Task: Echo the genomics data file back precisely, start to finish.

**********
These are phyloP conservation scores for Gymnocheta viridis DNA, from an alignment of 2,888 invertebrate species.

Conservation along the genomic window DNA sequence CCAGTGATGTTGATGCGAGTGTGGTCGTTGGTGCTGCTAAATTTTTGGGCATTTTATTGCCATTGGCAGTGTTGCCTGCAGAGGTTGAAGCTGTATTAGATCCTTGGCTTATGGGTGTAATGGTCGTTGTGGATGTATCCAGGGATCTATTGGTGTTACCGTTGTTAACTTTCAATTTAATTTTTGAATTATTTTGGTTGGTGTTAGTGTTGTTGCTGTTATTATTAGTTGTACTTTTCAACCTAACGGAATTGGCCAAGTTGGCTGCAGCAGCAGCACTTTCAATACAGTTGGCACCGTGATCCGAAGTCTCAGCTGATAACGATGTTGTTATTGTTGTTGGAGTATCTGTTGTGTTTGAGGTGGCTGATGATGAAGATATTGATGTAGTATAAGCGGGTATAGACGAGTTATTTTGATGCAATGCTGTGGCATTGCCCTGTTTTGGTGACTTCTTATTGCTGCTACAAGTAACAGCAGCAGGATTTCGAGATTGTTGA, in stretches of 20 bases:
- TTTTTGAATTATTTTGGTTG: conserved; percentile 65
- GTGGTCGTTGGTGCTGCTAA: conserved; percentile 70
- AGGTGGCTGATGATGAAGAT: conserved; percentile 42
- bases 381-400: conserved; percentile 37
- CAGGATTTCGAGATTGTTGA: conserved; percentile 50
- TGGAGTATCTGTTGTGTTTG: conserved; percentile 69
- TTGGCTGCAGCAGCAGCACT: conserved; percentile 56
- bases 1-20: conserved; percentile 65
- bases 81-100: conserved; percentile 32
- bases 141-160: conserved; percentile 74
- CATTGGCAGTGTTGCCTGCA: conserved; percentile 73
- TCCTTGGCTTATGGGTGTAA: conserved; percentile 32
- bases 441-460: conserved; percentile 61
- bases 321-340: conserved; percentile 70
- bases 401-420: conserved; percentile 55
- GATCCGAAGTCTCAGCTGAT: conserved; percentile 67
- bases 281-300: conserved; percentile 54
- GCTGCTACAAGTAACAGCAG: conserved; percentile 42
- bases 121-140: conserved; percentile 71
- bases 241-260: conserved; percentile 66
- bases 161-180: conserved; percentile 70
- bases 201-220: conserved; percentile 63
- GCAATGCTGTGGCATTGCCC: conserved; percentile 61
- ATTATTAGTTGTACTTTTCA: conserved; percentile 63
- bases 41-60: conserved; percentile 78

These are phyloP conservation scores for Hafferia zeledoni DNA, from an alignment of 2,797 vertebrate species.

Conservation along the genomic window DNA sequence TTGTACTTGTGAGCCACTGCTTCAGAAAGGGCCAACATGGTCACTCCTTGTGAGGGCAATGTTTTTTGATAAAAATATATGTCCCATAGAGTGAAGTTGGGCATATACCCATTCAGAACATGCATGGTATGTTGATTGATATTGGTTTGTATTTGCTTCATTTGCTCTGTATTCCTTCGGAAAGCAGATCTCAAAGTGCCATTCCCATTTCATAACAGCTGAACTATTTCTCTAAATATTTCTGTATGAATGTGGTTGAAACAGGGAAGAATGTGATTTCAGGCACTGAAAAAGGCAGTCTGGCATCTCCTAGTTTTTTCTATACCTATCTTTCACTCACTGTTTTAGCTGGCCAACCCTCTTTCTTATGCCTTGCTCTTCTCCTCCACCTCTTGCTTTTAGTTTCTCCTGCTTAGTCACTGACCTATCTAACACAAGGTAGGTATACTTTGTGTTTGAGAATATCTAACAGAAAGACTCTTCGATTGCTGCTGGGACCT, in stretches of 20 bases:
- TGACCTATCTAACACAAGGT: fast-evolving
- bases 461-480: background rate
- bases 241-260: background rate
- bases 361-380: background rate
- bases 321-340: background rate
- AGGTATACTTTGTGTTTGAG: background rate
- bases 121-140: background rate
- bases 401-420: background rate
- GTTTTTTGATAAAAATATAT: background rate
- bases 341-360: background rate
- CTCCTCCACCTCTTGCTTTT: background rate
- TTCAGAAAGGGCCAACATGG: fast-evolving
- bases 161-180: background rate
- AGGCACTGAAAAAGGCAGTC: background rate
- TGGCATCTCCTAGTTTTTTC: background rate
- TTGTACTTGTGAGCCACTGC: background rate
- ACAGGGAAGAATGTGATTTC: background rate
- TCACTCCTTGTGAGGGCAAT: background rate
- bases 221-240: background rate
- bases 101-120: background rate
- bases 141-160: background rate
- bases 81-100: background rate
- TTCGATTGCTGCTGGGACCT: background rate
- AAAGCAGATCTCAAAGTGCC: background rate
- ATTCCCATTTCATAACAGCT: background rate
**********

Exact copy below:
These are phyloP conservation scores for Gymnocheta viridis DNA, from an alignment of 2,888 invertebrate species.

Conservation along the genomic window DNA sequence CCAGTGATGTTGATGCGAGTGTGGTCGTTGGTGCTGCTAAATTTTTGGGCATTTTATTGCCATTGGCAGTGTTGCCTGCAGAGGTTGAAGCTGTATTAGATCCTTGGCTTATGGGTGTAATGGTCGTTGTGGATGTATCCAGGGATCTATTGGTGTTACCGTTGTTAACTTTCAATTTAATTTTTGAATTATTTTGGTTGGTGTTAGTGTTGTTGCTGTTATTATTAGTTGTACTTTTCAACCTAACGGAATTGGCCAAGTTGGCTGCAGCAGCAGCACTTTCAATACAGTTGGCACCGTGATCCGAAGTCTCAGCTGATAACGATGTTGTTATTGTTGTTGGAGTATCTGTTGTGTTTGAGGTGGCTGATGATGAAGATATTGATGTAGTATAAGCGGGTATAGACGAGTTATTTTGATGCAATGCTGTGGCATTGCCCTGTTTTGGTGACTTCTTATTGCTGCTACAAGTAACAGCAGCAGGATTTCGAGATTGTTGA, in stretches of 20 bases:
- TTTTTGAATTATTTTGGTTG: conserved; percentile 65
- GTGGTCGTTGGTGCTGCTAA: conserved; percentile 70
- AGGTGGCTGATGATGAAGAT: conserved; percentile 42
- bases 381-400: conserved; percentile 37
- CAGGATTTCGAGATTGTTGA: conserved; percentile 50
- TGGAGTATCTGTTGTGTTTG: conserved; percentile 69
- TTGGCTGCAGCAGCAGCACT: conserved; percentile 56
- bases 1-20: conserved; percentile 65
- bases 81-100: conserved; percentile 32
- bases 141-160: conserved; percentile 74
- CATTGGCAGTGTTGCCTGCA: conserved; percentile 73
- TCCTTGGCTTATGGGTGTAA: conserved; percentile 32
- bases 441-460: conserved; percentile 61
- bases 321-340: conserved; percentile 70
- bases 401-420: conserved; percentile 55
- GATCCGAAGTCTCAGCTGAT: conserved; percentile 67
- bases 281-300: conserved; percentile 54
- GCTGCTACAAGTAACAGCAG: conserved; percentile 42
- bases 121-140: conserved; percentile 71
- bases 241-260: conserved; percentile 66
- bases 161-180: conserved; percentile 70
- bases 201-220: conserved; percentile 63
- GCAATGCTGTGGCATTGCCC: conserved; percentile 61
- ATTATTAGTTGTACTTTTCA: conserved; percentile 63
- bases 41-60: conserved; percentile 78

These are phyloP conservation scores for Hafferia zeledoni DNA, from an alignment of 2,797 vertebrate species.

Conservation along the genomic window DNA sequence TTGTACTTGTGAGCCACTGCTTCAGAAAGGGCCAACATGGTCACTCCTTGTGAGGGCAATGTTTTTTGATAAAAATATATGTCCCATAGAGTGAAGTTGGGCATATACCCATTCAGAACATGCATGGTATGTTGATTGATATTGGTTTGTATTTGCTTCATTTGCTCTGTATTCCTTCGGAAAGCAGATCTCAAAGTGCCATTCCCATTTCATAACAGCTGAACTATTTCTCTAAATATTTCTGTATGAATGTGGTTGAAACAGGGAAGAATGTGATTTCAGGCACTGAAAAAGGCAGTCTGGCATCTCCTAGTTTTTTCTATACCTATCTTTCACTCACTGTTTTAGCTGGCCAACCCTCTTTCTTATGCCTTGCTCTTCTCCTCCACCTCTTGCTTTTAGTTTCTCCTGCTTAGTCACTGACCTATCTAACACAAGGTAGGTATACTTTGTGTTTGAGAATATCTAACAGAAAGACTCTTCGATTGCTGCTGGGACCT, in stretches of 20 bases:
- TGACCTATCTAACACAAGGT: fast-evolving
- bases 461-480: background rate
- bases 241-260: background rate
- bases 361-380: background rate
- bases 321-340: background rate
- AGGTATACTTTGTGTTTGAG: background rate
- bases 121-140: background rate
- bases 401-420: background rate
- GTTTTTTGATAAAAATATAT: background rate
- bases 341-360: background rate
- CTCCTCCACCTCTTGCTTTT: background rate
- TTCAGAAAGGGCCAACATGG: fast-evolving
- bases 161-180: background rate
- AGGCACTGAAAAAGGCAGTC: background rate
- TGGCATCTCCTAGTTTTTTC: background rate
- TTGTACTTGTGAGCCACTGC: background rate
- ACAGGGAAGAATGTGATTTC: background rate
- TCACTCCTTGTGAGGGCAAT: background rate
- bases 221-240: background rate
- bases 101-120: background rate
- bases 141-160: background rate
- bases 81-100: background rate
- TTCGATTGCTGCTGGGACCT: background rate
- AAAGCAGATCTCAAAGTGCC: background rate
- ATTCCCATTTCATAACAGCT: background rate